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Dead or Alive?

The Mishna on daf 24 deals with a case where money has been set aside for a Nazir offering that will ultimately not be brought, because the woman鈥檚 husband repudiated her Nazir vow. What happens to that money?

鈥淚f she had allocated funds, the money for the sin-offering is taken and cast into the Dead Sea鈥 (Nazir 24a)

Our Mishnah is one of a number of situations where the Dead Sea is used as the place of no return, the place where you bring something that you want to disappear. We see a similar case in Yoma, where the Gemara discusses what happens if today (i.e., in a post Temple world), someone sets aside money for the Temple, money that cannot be given now:

鈥淎nd if he dedicated money or metal vessels, he should redeem them and transport the value of their benefit to the Dead Sea.鈥 (Yoma 66a)

On the opposite end of the spectrum is an item that is not overly holy but rather truly profane and forbidden:

鈥淥ne who finds vessels, and upon them is a figure of the sun, a figure of the moon, or a figure of a dragon, he must take them and cast them into the Dead Sea鈥 (Mishnah Avoda Zara 3:3)

In all these situations, the assumption is that once something is in the Dead Sea, it is irretrievable and will be destroyed. Is that true? Let鈥檚 take a look at the unique natural phenomenon that is the Dead Sea.

Public Domain, Wikipedia

The Dead Sea is the lowest point on earth, 聽431 meters or 1404 feet below sea level. This ancient sea is not usually called the Dead Sea, 讬诐 讛诪讜讜转, in Hebrew but rather the Salt Sea, 讬诐 讛诪诇讞 since it has an incredibly high concentration of salt, almost ten times as much as normal sea water.聽 In the Bible it also goes by the name the Eastern Sea, 讬诐 讛拽讚诪讜谞讬, as well as the Aravah Sea.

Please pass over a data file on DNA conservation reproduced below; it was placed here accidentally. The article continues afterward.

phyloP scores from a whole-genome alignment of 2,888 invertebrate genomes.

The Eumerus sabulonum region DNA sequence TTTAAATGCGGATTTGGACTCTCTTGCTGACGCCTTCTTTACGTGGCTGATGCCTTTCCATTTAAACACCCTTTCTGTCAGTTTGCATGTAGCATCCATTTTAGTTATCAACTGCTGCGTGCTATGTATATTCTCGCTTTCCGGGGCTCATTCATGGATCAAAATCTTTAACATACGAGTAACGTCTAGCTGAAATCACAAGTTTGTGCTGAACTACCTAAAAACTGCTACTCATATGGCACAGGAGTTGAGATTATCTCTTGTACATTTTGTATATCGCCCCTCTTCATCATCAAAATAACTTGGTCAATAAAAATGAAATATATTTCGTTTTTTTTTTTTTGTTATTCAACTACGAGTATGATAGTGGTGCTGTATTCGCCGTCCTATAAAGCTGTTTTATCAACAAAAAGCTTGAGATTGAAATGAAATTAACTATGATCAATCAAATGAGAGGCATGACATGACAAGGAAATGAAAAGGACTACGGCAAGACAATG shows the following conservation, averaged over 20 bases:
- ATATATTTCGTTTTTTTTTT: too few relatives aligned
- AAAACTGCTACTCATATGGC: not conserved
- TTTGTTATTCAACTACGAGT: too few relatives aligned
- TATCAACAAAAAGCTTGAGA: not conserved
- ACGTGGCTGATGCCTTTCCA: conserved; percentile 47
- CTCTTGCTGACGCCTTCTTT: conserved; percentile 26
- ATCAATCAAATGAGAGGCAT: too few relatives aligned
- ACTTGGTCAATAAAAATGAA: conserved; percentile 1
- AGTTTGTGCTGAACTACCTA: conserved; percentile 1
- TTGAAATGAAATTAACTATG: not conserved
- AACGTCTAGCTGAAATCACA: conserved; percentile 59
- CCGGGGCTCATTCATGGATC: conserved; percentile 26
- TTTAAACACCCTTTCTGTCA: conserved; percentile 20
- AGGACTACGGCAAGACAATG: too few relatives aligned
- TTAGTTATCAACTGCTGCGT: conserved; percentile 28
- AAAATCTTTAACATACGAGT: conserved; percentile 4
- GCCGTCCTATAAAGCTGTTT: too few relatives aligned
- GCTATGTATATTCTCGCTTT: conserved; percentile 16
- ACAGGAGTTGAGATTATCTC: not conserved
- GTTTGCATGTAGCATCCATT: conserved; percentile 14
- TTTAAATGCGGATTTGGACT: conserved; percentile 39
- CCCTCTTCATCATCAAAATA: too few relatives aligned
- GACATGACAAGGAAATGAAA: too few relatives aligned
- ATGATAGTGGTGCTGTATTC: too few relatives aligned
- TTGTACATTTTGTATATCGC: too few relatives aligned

The sea formed millions of years ago. Three million years ago, water from the Mediterranean reached all the way to here. Later an earthquake created the deep chasm in the earth called the Jordan Valley Rift. The water here was cut off from the sea and eventually a lake formed in this low spot, fed by the Jordan River and other tributaries. The water, salty to begin with, became ever more concentrated as water evaporated and minerals and salt sank to the bottom. The incredible density of the water means it is easy to float, hard to swim and impossible to dive. Almost no living things can exist here. The sea is about fifty kilometers long and fifteen wide.

The special properties of the Dead Sea were already known in antiquity. Salt, a precious and useful commodity was harvested from here and people saw the waters as therapeutic. They also understood that everything in and around the sea could not live. When the prophet Ezekiel wanted to imagine the end of days, he depicted the unlikely scenario of water coming from Jerusalem and flowing to the Dead Sea, bringing it back to life. He described vegetation all around and fisherman coming to fish from the waters:

鈥淔ishermen shall stand beside it all the way from En Gedi to En Eglaim; it shall be a place for drying nets; and the fish will be of various kinds [and] most plentiful, like the fish of the Great Sea.鈥 聽(Ezekiel 47:10)

In ancient times boats regularly sailed on the sea, since that was the only way to get to the southern end. Once past Qumran, very close to Jerusalem, a line of cliffs came up to the sea and prevented passage. A docking area was discovered by Ein Feshkha at the northern edge of the sea. Graffiti was found on a wall in Masada showing a boat sailing on the Dead Sea and we have similar depictions in the Madaba map, a sixth century CE mosaic from Jordan.

An image of a boat on the sea in Madaba map

Berthold Werner, CC BY 3.0 <>, via Wikimedia Commons